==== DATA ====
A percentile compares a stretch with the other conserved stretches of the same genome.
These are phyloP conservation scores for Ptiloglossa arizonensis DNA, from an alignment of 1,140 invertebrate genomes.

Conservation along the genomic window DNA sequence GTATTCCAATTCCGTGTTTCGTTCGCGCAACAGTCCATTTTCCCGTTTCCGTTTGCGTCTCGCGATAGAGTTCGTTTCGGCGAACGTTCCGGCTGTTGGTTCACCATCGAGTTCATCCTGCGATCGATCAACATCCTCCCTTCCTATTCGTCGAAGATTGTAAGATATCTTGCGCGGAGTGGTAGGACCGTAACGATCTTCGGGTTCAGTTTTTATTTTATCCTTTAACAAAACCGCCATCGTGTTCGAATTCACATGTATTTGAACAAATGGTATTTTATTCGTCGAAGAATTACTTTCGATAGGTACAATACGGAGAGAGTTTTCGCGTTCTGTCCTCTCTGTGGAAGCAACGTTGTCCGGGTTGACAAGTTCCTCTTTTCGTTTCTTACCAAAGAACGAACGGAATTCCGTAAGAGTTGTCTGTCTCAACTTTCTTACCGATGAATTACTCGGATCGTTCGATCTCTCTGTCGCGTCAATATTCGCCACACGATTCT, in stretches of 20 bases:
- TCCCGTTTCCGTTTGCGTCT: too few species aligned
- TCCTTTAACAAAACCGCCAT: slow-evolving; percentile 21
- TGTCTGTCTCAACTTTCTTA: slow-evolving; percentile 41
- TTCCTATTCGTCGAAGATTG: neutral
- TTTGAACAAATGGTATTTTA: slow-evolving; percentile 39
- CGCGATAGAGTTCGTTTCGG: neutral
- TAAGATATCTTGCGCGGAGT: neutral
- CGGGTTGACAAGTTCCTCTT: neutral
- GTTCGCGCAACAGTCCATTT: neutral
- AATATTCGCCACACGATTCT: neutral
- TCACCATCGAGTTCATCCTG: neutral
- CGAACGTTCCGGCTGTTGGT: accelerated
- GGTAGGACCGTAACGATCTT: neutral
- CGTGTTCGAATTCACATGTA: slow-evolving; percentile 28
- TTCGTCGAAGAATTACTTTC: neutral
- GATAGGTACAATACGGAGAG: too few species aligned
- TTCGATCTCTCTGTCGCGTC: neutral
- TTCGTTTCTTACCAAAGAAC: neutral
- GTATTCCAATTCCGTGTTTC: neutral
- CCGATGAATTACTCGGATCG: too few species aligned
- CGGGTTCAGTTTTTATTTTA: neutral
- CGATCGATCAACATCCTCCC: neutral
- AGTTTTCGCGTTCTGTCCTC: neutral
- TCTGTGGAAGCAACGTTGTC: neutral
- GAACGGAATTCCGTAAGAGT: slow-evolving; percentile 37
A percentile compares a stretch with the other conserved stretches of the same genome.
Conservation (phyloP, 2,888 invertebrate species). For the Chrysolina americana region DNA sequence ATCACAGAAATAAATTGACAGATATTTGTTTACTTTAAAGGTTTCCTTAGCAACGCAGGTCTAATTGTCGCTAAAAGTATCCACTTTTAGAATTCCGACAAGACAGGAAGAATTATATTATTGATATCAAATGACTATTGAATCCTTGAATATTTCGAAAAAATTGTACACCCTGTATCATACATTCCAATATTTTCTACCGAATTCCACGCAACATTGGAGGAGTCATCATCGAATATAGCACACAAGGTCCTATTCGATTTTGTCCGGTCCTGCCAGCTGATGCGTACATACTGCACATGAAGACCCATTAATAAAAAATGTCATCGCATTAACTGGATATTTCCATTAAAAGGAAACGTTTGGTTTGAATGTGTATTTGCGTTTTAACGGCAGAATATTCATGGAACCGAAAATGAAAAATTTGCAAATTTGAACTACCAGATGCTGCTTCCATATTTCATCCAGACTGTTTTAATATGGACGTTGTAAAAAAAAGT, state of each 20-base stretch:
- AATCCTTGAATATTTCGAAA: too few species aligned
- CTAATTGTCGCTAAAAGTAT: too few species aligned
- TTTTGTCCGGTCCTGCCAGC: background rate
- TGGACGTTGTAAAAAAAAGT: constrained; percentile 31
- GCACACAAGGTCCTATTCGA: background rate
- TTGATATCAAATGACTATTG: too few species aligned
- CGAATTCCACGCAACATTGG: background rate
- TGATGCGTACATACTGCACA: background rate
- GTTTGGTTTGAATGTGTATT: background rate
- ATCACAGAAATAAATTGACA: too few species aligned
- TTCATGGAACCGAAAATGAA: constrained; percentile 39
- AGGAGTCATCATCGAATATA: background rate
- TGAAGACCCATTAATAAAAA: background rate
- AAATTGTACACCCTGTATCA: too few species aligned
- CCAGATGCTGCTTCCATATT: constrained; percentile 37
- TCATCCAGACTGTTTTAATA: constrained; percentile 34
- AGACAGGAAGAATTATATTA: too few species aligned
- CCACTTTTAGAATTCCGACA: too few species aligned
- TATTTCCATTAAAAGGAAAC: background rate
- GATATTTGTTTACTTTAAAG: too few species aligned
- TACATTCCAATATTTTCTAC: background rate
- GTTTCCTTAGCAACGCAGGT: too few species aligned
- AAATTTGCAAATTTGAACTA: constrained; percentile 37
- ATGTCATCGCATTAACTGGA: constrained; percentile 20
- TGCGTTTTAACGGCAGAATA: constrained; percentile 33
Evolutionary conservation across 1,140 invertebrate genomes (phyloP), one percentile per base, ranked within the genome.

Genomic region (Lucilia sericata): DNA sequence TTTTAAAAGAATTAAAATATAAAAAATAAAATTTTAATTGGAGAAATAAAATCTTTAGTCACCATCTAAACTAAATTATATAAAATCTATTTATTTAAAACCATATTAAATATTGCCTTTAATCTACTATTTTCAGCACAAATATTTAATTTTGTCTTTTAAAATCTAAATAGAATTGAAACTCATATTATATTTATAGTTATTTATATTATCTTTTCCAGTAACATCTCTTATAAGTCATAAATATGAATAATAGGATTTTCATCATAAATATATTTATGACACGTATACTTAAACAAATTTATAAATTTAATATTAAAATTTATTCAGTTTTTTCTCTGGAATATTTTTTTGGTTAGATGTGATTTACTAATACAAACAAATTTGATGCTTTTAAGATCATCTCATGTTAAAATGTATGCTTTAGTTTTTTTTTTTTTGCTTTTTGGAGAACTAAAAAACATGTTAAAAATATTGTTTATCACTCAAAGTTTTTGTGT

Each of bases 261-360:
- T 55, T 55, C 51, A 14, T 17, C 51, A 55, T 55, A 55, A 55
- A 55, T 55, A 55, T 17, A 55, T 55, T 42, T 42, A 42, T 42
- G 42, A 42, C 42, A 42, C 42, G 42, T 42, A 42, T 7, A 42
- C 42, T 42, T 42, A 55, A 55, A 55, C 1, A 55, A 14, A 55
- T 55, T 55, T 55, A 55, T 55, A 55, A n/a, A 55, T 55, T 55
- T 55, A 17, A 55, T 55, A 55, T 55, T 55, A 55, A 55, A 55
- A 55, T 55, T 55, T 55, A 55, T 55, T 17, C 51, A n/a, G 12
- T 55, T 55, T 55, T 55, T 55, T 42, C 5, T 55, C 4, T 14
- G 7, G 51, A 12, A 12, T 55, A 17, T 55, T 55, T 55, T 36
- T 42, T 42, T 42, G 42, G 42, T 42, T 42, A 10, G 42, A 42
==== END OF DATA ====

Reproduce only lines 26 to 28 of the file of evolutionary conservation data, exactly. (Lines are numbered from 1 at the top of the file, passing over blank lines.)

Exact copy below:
- AGTTTTCGCGTTCTGTCCTC: neutral
- TCTGTGGAAGCAACGTTGTC: neutral
- GAACGGAATTCCGTAAGAGT: slow-evolving; percentile 37